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NHibernate IPreUpdateEventListener & IPreInsertEventListener

NHibernate’s listeners architecture bring with it a lot of power to the game, but understanding how to use it some of the listeners properly may require some additional knowledge. In this post, I want to talk specifically about the pre update hooks that NHibernate provides.

Those allow us to execute our custom logic before the update / insert is sent to the database. On the face of it, it seems like a trivial task, but there are some subtleties that we need to consider when we use them.

Those hooks run awfully late in the processing pipeline, that is part of what make them so useful, but because they run so late, when we use them, we have to be aware to what we are doing with them and how it impacts the rest of the application.

Those two interface define only one method each:

bool OnPreUpdate(PreUpdateEvent @event) and bool OnPreInsert(PreInsertEvent @event), respectively.

Each of those accept an event parameter, which looks like this:

image

Notice that we have two representations of the entity in the event parameter. One is the entity instance, located in the Entity property, but the second is the dehydrated entity state, which is located in the State property.

In NHibernate, when we talk about the state of an entity we usually mean the values that we loaded or saved from the database, not the entity instance itself. Indeed, the State property is an array that contains the parameters that we will push into the ADO.Net Command that will be executed as soon as the event listener finish running.

Updating the state array is a little bit annoying, since we have to go through the persister to find appropriate index in the state array, but that is easy enough.

Here comes the subtlety, however. We cannot just update the entity state. The reason for that is quite simple, the entity state was extracted from the entity and place in the entity state, any change that we make to the entity state would not be reflected in the entity itself. That may cause the database row and the entity instance to go out of sync, and make cause a whole bunch of really nasty problems that you wouldn’t know where to begin debugging.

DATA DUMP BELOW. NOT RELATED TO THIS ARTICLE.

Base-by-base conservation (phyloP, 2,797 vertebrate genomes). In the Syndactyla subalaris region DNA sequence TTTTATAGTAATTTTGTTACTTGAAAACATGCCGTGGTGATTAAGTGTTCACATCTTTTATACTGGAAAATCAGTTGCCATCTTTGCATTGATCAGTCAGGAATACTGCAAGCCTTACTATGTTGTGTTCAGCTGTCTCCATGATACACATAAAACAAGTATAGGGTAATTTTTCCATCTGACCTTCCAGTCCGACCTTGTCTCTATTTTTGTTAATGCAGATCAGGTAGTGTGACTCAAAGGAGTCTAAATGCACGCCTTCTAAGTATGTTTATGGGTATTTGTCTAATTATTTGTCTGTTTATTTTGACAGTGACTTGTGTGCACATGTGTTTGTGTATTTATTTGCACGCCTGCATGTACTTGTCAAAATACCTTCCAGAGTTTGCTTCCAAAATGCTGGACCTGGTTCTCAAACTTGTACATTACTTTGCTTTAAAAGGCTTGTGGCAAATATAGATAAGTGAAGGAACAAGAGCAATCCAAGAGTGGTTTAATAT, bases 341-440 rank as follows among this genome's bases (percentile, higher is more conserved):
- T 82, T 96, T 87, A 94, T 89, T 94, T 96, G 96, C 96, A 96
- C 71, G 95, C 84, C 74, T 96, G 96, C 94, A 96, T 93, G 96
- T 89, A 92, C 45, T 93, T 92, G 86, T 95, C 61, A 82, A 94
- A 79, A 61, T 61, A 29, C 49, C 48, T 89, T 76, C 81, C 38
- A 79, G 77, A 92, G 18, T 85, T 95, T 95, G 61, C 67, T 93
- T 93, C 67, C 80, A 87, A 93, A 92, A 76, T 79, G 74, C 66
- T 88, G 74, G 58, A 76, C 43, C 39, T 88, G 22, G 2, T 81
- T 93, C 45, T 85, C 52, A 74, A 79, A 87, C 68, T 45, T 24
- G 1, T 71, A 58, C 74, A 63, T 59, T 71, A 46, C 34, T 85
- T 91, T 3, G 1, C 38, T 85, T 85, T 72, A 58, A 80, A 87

You have to update both the entity and the entity state in these two event listeners (this is not necessarily the case in other listeners, by the way). Here is a simple example of using these event listeners:

public class AuditEventListener : IPreUpdateEventListener, IPreInsertEventListener
{
	public bool OnPreUpdate(PreUpdateEvent @event)
	{
		var audit = @event.Entity as IHaveAuditInformation;
		if (audit == null)
			return false;

		var time = DateTime.Now;
		var name = WindowsIdentity.GetCurrent().Name;

		Set(@event.Persister, @event.State, "UpdatedAt", time);
		Set(@event.Persister, @event.State, "UpdatedBy", name);

		audit.UpdatedAt = time;
		audit.UpdatedBy = name;

		return false;
	}

	public bool OnPreInsert(PreInsertEvent @event)
	{
		var audit = @event.Entity as IHaveAuditInformation;
		if (audit == null)
			return false;


		var time = DateTime.Now;
		var name = WindowsIdentity.GetCurrent().Name;

		Set(@event.Persister, @event.State, "CreatedAt", time);
		Set(@event.Persister, @event.State, "UpdatedAt", time);
		Set(@event.Persister, @event.State, "CreatedBy", name);
		Set(@event.Persister, @event.State, "UpdatedBy", name);

		audit.CreatedAt = time;
		audit.CreatedBy = name;
		audit.UpdatedAt = time;
		audit.UpdatedBy = name;

		return false;
	}

	private void Set(IEntityPersister persister, object[] state, string propertyName, object value)
	{
		var index = Array.IndexOf(persister.PropertyNames, propertyName);
		if (index == -1)
			return;
		state[index] = value;
	}
}

And the result is pretty neat, I must say.


Posted Wed, 29 April 2009 06:04:00 AM by Ayende
Filed under: event listener

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